Tag Archive for '3D printing'

Print your own Hillary Clinton

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Seven years after the Obama action figure was created, we have Hillary Clinton! FCTRY has just launched a Kickstarter crowdfunding campaign which asks for $15,000 US to begin the mass production of a Hillary Clinton figurine. The couple behind FCTRY, Jason Feinberg and his wife Alyssa Zeller, hope that the action figures will become a national sensation, like that of the Obama version.

Hillary was sculpted by Mike Leavitt for FCTRY. You can also download Hillary and print her yourself from Thingiverse!

Read more about the project on 3DPrint.com, and check out the Kickstarter campaign.

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3D printing doodles

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Kids Creation Station
is the 3D printing service from media site 3DP4E that transforms doodles into full-color 3D prints. A ZBrush designer will actually sculpt the children’s drawings into 3D models, which are then printed in full-color gypsum through the Zcorp/3D Systems Color Jet Printing process.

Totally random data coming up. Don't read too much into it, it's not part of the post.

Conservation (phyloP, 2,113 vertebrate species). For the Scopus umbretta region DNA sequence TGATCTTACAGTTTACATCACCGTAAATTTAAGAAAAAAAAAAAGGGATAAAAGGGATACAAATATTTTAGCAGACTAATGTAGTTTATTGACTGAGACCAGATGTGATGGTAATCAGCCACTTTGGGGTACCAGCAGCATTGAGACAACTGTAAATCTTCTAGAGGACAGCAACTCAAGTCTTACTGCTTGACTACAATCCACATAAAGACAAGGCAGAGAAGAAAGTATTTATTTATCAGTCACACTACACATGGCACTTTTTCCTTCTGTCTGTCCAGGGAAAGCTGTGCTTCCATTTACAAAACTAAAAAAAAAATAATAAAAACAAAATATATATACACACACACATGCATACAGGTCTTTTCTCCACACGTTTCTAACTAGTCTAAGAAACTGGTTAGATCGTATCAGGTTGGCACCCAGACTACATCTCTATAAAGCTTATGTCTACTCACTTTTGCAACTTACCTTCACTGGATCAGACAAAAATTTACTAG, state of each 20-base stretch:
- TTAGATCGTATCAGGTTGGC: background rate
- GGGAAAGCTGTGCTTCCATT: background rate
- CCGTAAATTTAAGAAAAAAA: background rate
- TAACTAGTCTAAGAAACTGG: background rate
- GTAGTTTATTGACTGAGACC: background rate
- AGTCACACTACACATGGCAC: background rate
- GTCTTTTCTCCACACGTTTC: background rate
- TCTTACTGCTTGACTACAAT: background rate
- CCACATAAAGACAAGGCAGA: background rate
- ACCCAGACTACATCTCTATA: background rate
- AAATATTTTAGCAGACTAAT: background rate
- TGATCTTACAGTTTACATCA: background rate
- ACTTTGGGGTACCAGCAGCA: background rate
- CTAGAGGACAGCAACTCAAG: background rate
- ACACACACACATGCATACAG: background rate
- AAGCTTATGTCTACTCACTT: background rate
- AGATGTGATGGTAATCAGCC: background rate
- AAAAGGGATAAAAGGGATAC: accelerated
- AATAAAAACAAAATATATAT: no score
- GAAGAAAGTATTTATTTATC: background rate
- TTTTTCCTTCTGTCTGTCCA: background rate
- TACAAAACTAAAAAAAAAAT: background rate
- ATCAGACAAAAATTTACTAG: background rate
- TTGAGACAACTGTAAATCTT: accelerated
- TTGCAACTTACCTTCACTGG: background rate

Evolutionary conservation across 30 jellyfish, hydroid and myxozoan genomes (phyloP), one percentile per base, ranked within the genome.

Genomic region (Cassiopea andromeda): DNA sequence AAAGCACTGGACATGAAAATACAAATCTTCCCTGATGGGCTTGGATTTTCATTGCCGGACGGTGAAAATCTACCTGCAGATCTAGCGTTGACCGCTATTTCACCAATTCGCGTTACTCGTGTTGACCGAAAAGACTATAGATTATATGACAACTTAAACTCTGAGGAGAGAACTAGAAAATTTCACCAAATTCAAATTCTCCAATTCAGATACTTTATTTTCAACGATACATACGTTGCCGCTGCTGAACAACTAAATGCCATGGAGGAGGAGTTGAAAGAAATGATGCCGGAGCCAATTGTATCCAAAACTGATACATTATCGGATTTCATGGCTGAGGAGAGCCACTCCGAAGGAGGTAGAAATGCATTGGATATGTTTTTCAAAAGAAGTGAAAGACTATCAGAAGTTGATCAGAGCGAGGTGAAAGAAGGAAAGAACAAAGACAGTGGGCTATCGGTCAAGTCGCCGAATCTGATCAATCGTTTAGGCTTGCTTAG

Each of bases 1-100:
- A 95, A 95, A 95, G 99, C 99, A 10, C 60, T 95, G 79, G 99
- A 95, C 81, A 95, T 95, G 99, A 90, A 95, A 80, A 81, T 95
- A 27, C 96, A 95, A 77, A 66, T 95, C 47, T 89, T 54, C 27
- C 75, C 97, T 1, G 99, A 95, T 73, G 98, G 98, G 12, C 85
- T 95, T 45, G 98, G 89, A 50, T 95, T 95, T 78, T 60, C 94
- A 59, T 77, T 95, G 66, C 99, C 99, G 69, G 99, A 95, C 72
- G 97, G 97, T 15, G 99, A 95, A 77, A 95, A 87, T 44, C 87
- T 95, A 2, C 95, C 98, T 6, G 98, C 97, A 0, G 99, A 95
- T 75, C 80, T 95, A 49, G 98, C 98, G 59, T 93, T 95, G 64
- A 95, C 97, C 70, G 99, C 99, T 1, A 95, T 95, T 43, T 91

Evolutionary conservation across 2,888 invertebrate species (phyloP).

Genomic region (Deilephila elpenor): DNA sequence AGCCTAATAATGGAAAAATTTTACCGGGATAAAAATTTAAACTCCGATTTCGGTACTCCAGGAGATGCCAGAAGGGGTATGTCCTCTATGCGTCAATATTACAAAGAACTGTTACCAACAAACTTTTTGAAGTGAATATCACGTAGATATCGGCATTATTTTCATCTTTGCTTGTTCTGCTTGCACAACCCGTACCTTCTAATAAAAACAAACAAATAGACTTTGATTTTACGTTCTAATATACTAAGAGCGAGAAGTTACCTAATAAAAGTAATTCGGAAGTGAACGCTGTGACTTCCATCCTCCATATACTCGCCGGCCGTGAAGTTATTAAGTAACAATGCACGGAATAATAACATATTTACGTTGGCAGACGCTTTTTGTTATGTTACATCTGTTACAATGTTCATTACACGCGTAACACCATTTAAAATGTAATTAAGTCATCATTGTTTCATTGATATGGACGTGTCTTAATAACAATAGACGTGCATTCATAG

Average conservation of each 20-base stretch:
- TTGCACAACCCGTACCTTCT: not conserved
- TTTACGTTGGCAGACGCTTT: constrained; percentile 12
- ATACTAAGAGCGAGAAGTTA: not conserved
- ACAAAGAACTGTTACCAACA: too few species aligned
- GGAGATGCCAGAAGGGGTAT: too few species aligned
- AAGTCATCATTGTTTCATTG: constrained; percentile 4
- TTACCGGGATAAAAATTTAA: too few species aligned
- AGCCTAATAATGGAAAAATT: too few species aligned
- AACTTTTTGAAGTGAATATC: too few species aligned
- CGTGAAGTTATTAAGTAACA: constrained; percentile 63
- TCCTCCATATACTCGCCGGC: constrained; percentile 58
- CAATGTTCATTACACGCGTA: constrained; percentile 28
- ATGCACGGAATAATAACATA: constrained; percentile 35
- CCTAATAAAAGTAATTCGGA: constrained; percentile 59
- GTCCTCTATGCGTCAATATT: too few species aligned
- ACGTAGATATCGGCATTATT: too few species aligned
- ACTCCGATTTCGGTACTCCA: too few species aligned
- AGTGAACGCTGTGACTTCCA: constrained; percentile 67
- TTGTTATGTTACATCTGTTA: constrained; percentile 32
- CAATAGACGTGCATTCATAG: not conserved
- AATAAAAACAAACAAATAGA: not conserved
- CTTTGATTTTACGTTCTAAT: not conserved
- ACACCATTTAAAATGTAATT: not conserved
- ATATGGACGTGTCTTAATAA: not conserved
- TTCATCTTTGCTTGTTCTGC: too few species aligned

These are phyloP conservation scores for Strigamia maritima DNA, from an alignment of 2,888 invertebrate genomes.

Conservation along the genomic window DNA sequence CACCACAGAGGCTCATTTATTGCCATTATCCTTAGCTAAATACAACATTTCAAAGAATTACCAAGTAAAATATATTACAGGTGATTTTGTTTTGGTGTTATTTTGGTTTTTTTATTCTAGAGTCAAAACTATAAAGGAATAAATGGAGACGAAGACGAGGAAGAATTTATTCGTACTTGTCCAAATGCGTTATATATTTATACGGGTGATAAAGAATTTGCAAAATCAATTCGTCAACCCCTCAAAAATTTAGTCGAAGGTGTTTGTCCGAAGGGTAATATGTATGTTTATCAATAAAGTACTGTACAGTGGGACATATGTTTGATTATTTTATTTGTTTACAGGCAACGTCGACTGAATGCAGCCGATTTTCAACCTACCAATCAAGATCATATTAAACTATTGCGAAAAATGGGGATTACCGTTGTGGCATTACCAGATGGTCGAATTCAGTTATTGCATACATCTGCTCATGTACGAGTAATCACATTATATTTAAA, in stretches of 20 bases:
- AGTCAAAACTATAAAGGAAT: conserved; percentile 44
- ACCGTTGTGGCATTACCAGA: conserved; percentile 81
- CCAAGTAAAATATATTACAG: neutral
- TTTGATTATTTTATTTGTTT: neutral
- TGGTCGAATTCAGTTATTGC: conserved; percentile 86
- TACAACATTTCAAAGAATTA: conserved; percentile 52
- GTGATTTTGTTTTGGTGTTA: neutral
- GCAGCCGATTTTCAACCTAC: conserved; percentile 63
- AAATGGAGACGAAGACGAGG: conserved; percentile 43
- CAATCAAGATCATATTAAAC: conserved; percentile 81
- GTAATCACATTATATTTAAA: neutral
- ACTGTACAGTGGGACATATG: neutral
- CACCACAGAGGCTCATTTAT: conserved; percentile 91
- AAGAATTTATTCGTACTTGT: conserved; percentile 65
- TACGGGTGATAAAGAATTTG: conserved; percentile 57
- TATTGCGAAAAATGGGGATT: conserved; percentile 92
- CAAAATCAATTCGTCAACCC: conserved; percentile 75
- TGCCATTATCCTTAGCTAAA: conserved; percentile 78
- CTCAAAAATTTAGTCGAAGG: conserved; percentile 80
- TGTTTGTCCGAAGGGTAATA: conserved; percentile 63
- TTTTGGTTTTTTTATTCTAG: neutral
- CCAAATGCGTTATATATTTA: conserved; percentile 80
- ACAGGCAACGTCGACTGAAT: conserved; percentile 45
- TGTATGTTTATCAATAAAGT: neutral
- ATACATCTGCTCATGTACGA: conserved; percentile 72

#31 – Space Dog
by Kids Creation Station
on Sketchfab

3D-printed shoes win Jimmy Choo Award

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Zoe Jia-Yu Daiis is breaking the 3D mold with a project that pushes the limits of shoe-making with the introduction of 3D printing. While traditional footwear manufacturing has relied on the same techniques for decades, Zoe Jia-Yu Daiis – a fashion graduate and shoe designer – decided to turn to 3D printing to shake things up!

Her collection of nature-inspired 3D-printed shoes pushes the limits of traditional shoe-making methods. “It was clear that 3D printing could not only achieve this, but would also allow a large amount of flexibility in the design stage, as well as allowing me to push the limits of design structures,” Zoe Jia-Yu Daiis told 3ders.org in a recent interview.